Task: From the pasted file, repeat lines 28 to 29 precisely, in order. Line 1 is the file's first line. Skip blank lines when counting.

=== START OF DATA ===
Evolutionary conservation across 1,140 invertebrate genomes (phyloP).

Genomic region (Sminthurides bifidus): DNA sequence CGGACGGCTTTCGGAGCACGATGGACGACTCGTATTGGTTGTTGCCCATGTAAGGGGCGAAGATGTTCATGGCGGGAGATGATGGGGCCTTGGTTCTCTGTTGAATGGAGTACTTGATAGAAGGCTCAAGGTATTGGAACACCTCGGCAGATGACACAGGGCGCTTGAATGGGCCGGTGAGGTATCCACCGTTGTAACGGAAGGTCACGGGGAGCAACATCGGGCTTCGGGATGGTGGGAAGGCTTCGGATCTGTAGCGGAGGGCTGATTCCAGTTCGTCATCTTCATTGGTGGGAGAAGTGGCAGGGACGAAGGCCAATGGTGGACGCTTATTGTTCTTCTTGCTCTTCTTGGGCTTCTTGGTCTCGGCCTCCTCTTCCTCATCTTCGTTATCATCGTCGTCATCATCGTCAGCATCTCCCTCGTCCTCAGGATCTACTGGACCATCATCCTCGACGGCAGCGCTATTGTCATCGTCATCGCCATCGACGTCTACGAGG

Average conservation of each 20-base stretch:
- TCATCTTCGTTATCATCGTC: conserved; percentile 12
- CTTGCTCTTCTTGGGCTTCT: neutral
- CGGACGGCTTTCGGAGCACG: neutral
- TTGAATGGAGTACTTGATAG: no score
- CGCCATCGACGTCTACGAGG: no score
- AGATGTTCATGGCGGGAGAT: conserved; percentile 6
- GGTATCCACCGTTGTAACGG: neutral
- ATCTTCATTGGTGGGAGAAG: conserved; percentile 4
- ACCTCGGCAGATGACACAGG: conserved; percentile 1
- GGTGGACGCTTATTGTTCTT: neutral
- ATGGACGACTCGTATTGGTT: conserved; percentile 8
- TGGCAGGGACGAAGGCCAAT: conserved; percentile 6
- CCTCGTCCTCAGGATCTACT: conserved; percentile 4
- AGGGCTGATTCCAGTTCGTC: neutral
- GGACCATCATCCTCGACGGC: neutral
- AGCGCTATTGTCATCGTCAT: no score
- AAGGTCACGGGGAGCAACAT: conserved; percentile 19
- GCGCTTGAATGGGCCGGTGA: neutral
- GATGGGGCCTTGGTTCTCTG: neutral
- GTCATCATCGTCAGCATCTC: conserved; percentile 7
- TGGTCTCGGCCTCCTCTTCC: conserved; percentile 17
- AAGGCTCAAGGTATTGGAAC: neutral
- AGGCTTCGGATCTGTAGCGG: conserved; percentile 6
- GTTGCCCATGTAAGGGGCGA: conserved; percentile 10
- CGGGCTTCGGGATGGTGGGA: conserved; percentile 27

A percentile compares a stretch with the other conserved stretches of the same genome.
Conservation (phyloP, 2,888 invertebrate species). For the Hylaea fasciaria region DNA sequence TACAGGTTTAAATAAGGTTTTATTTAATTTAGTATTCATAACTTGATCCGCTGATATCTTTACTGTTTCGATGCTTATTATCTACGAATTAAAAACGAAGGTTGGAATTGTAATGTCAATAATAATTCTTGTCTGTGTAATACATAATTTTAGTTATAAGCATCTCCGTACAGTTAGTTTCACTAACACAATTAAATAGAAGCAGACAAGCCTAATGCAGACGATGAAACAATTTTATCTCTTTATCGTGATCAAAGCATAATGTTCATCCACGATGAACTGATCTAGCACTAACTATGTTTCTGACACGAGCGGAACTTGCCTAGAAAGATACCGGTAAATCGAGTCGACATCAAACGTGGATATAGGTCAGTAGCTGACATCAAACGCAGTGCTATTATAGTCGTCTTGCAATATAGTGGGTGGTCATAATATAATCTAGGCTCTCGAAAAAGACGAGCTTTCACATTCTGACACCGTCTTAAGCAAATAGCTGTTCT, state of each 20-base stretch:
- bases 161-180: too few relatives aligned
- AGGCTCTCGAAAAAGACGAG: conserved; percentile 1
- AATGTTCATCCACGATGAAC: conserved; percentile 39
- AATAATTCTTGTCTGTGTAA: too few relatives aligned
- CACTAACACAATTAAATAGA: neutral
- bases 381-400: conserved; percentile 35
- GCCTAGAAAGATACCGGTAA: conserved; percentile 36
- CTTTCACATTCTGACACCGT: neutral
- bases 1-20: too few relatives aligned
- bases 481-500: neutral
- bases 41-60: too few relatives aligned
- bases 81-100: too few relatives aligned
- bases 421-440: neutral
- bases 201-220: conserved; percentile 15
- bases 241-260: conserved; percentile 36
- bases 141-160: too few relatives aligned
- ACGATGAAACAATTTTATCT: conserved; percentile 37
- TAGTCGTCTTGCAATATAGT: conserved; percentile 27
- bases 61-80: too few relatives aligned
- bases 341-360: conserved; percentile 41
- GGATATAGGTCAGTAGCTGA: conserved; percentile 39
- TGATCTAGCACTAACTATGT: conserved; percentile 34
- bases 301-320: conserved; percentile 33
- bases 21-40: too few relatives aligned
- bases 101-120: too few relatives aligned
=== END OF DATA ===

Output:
- CGGGCTTCGGGATGGTGGGA: conserved; percentile 27

A percentile compares a stretch with the other conserved stretches of the same genome.